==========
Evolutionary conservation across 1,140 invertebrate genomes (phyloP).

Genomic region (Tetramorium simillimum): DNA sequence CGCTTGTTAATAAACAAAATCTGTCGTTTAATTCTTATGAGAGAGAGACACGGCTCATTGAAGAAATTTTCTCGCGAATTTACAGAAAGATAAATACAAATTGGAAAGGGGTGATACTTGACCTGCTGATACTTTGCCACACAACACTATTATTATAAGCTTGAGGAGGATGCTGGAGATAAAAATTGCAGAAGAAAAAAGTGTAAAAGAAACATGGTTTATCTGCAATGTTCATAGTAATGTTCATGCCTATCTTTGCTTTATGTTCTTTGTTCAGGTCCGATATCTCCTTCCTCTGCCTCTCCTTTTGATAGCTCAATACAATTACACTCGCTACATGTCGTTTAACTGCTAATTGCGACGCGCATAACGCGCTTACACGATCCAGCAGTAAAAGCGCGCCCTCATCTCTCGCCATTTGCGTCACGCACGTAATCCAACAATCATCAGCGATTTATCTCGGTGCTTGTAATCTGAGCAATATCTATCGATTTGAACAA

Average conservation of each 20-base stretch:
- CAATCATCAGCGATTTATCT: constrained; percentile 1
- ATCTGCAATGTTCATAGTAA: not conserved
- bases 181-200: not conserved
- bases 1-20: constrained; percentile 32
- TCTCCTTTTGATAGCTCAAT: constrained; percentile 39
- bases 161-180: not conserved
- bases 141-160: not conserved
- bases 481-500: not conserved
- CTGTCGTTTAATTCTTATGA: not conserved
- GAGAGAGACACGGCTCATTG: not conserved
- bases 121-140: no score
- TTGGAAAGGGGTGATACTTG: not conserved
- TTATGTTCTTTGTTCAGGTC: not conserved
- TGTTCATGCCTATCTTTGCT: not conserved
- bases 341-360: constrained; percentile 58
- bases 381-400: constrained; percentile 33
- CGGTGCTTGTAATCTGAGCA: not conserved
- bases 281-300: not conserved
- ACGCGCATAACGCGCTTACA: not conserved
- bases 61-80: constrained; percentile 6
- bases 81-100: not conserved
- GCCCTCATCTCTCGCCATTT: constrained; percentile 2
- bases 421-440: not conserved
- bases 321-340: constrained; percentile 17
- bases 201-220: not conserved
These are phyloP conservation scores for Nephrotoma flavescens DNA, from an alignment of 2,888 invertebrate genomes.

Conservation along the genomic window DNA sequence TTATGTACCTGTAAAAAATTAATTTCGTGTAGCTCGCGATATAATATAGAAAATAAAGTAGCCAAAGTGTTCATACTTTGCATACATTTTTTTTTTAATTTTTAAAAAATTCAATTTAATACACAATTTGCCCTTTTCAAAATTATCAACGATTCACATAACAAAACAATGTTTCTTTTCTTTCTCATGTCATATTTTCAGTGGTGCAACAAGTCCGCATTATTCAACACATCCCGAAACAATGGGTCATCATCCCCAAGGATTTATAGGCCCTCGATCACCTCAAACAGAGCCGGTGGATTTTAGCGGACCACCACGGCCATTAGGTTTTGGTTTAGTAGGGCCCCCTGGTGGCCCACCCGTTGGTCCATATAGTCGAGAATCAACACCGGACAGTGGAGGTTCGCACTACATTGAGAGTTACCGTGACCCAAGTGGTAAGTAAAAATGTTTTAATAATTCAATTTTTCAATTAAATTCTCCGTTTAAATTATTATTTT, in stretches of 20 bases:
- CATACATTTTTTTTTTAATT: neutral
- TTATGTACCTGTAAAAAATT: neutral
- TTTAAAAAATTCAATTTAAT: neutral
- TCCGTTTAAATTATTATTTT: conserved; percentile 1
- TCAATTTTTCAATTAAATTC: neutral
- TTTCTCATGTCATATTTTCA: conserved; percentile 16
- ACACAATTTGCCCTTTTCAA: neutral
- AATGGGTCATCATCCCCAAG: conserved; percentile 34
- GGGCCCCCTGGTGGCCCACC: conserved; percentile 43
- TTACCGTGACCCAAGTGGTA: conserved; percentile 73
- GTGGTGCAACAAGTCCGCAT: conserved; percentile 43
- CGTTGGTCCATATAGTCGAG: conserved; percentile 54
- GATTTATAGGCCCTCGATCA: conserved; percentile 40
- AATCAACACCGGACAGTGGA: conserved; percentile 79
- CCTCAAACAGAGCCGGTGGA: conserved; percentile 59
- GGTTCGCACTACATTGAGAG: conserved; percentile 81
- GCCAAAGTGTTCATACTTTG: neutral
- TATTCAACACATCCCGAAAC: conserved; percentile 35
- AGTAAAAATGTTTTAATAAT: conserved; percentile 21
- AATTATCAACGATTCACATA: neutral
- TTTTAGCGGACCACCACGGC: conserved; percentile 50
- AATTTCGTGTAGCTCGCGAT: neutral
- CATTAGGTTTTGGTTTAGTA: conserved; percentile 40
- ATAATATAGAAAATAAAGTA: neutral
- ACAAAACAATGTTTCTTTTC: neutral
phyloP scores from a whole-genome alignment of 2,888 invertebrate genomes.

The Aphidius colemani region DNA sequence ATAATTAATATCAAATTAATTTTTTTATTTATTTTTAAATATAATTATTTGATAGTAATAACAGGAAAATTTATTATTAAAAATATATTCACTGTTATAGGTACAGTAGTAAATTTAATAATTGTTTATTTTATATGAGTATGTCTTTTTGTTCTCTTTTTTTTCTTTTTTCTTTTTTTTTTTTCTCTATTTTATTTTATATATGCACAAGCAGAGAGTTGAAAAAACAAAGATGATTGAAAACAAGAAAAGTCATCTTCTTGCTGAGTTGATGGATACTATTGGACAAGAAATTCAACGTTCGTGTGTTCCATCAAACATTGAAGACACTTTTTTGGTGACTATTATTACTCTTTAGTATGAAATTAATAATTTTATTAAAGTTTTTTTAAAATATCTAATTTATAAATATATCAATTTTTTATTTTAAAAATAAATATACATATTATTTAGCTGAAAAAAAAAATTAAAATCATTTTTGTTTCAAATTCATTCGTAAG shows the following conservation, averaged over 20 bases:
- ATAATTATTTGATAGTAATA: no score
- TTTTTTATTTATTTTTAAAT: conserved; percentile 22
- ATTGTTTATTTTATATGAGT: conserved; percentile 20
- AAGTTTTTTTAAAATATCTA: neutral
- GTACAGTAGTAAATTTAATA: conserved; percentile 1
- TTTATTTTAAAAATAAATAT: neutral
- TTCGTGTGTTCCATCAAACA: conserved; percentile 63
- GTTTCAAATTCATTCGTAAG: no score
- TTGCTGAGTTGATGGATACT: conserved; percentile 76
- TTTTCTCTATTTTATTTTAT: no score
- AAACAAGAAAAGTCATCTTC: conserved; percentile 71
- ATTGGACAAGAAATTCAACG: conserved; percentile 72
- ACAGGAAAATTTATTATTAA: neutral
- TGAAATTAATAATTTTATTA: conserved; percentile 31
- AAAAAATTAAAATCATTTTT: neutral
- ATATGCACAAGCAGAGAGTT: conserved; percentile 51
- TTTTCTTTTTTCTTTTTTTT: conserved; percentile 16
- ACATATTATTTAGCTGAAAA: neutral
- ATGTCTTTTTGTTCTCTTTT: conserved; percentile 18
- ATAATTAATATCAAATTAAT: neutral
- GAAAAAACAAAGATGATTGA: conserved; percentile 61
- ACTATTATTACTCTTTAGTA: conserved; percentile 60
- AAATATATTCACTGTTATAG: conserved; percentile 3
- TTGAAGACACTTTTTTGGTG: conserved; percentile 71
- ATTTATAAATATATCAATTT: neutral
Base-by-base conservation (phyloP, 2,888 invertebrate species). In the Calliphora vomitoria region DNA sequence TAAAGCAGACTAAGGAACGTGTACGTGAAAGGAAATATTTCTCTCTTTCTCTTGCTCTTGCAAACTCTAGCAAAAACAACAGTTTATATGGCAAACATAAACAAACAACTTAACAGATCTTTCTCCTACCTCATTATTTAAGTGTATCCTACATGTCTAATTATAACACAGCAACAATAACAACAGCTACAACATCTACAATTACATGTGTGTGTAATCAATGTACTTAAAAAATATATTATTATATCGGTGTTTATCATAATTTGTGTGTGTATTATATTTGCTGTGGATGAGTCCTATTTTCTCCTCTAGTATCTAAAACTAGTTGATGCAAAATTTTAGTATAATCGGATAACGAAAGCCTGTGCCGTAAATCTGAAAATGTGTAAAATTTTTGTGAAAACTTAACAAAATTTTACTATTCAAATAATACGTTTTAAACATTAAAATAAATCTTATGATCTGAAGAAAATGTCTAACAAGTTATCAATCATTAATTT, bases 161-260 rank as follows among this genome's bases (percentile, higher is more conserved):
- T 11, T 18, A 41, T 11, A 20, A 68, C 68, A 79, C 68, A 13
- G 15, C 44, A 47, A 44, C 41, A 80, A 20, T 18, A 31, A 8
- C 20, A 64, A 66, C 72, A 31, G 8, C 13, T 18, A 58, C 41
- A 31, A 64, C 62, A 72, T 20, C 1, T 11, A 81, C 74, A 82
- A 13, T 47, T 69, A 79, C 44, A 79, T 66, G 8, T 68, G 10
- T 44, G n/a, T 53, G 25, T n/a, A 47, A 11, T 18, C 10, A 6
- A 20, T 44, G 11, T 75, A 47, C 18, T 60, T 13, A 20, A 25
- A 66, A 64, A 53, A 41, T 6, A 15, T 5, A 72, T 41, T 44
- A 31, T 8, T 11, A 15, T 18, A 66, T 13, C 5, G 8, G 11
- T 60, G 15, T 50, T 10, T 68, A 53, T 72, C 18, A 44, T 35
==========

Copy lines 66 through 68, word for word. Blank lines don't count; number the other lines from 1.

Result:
- TTGCTGAGTTGATGGATACT: conserved; percentile 76
- TTTTCTCTATTTTATTTTAT: no score
- AAACAAGAAAAGTCATCTTC: conserved; percentile 71